Visiting the gynecologist for the first time and getting a pap smear may be a terrifying thought for you and that’s perfectly normal. By taking a few moment to read about the exam, you can alleviate all of worry and misconceptions surrounding your visit to the gynecologist.
Scheduling a pelvic exam shows that you take your health seriously. Regardless whether you are sexually active, pelvic exams are important because they are testing for cervical cancer while it is still curable. Plus you can have candid and confidential conversations with your doctor about any problems you are experiencing such as irregular periods, contraceptive methods, and/or sexually related matters.
You schedule your first pap smear at age 18. The examination should take place during the midst of your cycle to avoid bleeding during the exam. If it makes you feel more comfortable, bring your mother or other trusted friend to the appointment.
Before the exam:
- Avoid having sexual intercourse two days prior to the exam
- Avoid using a vaginal douche
- Avoid inserting tampons or anything else inside your vagina
- Think of questions you would like answered during the exam
- Find out about your family’s health history (i.e. – previous instances of cervical, PCOS or breast cancer)
At the exam:
- Let your provider know this is your first exam
- Ask questions, lots of them, especially to help you feel comfortable with the procedure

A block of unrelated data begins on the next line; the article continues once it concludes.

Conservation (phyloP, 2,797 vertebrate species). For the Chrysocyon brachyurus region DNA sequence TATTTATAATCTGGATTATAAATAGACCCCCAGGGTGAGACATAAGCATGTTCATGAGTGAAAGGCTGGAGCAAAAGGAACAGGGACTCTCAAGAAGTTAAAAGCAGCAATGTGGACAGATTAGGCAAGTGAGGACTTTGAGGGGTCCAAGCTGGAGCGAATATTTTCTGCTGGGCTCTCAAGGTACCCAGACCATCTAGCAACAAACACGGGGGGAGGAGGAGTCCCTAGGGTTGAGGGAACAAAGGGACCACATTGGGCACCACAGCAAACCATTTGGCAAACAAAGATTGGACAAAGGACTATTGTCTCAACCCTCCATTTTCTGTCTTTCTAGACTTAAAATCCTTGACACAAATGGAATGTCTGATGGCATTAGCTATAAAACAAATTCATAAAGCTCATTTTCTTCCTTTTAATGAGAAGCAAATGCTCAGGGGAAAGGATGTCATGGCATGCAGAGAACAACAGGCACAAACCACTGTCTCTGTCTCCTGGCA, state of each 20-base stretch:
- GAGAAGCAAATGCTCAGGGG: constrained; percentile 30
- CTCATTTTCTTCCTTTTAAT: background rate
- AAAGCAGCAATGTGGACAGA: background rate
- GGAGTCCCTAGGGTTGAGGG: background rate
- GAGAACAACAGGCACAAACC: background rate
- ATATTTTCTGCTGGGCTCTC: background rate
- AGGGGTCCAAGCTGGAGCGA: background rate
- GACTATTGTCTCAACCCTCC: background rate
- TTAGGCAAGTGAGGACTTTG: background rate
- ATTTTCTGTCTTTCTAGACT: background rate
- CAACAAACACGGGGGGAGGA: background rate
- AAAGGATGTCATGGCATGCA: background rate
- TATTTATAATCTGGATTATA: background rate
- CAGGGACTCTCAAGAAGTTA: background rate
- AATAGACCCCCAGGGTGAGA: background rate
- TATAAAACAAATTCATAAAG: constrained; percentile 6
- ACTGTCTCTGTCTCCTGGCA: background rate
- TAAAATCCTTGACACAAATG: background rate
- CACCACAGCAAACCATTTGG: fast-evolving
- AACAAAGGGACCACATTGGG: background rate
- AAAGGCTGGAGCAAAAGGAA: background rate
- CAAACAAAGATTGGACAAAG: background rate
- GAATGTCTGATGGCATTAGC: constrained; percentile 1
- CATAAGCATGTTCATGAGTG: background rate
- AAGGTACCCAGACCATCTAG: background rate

- Alert your family health history
Your first exam will take place in a private room on an examination bed. The doctor will start be examining your heart, lungs and abdomen. Afterwards, you will asked to place your feet in stir-ups to make the examination easier and faster. The doctor will begin by examining your external genitalia. Next the doctor will use a tool called a speculum to hold open the walls of your vagina. You will feel pressure when the speculum is inserted but let your provider know if it is painful so the settings can be adjusted. Taking deep breaths to help you relax can also make the process easier. Then the doctor will take a few cells from inside the cervix to be sent to a lab for analysis. During this time the doctor will also a secondary exam called a bimanual expansion (meaning with both hands) to detect any growths, swellings, or other abnormalities in the pelvic region.
Once the exam is concluded you can ask your doctor any additional questions before you leave. Generally within 48 hours, you can expect to get the results from your exam. It is recommended that a woman have a pap smear every year if they are sexually active or every three years if they are abstinent. If you have any questions in the meantime, don’t hesitate to contact your doctor.